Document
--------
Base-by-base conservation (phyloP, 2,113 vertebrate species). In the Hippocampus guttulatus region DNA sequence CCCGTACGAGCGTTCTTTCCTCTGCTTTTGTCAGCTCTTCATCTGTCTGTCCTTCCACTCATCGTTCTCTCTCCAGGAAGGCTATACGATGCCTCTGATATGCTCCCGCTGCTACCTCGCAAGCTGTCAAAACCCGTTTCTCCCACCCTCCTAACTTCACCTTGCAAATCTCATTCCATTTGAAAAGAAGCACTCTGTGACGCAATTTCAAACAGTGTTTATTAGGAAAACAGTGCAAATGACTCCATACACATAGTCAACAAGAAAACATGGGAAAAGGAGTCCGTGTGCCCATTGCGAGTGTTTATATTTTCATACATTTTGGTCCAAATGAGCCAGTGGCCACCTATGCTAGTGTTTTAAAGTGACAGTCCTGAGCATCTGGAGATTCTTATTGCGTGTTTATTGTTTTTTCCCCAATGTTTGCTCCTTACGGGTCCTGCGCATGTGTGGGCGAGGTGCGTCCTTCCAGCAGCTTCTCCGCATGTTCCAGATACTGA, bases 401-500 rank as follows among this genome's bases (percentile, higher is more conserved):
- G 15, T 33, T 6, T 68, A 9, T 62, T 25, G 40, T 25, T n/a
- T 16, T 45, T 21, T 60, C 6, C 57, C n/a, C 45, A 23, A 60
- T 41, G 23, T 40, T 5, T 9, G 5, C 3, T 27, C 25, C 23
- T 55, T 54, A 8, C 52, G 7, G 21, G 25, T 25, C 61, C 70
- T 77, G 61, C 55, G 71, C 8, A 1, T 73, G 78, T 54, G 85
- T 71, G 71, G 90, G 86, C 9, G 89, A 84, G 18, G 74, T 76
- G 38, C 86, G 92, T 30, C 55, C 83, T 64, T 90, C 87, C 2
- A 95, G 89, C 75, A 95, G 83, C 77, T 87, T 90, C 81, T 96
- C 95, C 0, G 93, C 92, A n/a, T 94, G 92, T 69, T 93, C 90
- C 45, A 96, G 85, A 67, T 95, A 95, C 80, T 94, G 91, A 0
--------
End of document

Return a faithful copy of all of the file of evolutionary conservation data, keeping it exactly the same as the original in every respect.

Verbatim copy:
Base-by-base conservation (phyloP, 2,113 vertebrate species). In the Hippocampus guttulatus region DNA sequence CCCGTACGAGCGTTCTTTCCTCTGCTTTTGTCAGCTCTTCATCTGTCTGTCCTTCCACTCATCGTTCTCTCTCCAGGAAGGCTATACGATGCCTCTGATATGCTCCCGCTGCTACCTCGCAAGCTGTCAAAACCCGTTTCTCCCACCCTCCTAACTTCACCTTGCAAATCTCATTCCATTTGAAAAGAAGCACTCTGTGACGCAATTTCAAACAGTGTTTATTAGGAAAACAGTGCAAATGACTCCATACACATAGTCAACAAGAAAACATGGGAAAAGGAGTCCGTGTGCCCATTGCGAGTGTTTATATTTTCATACATTTTGGTCCAAATGAGCCAGTGGCCACCTATGCTAGTGTTTTAAAGTGACAGTCCTGAGCATCTGGAGATTCTTATTGCGTGTTTATTGTTTTTTCCCCAATGTTTGCTCCTTACGGGTCCTGCGCATGTGTGGGCGAGGTGCGTCCTTCCAGCAGCTTCTCCGCATGTTCCAGATACTGA, bases 401-500 rank as follows among this genome's bases (percentile, higher is more conserved):
- G 15, T 33, T 6, T 68, A 9, T 62, T 25, G 40, T 25, T n/a
- T 16, T 45, T 21, T 60, C 6, C 57, C n/a, C 45, A 23, A 60
- T 41, G 23, T 40, T 5, T 9, G 5, C 3, T 27, C 25, C 23
- T 55, T 54, A 8, C 52, G 7, G 21, G 25, T 25, C 61, C 70
- T 77, G 61, C 55, G 71, C 8, A 1, T 73, G 78, T 54, G 85
- T 71, G 71, G 90, G 86, C 9, G 89, A 84, G 18, G 74, T 76
- G 38, C 86, G 92, T 30, C 55, C 83, T 64, T 90, C 87, C 2
- A 95, G 89, C 75, A 95, G 83, C 77, T 87, T 90, C 81, T 96
- C 95, C 0, G 93, C 92, A n/a, T 94, G 92, T 69, T 93, C 90
- C 45, A 96, G 85, A 67, T 95, A 95, C 80, T 94, G 91, A 0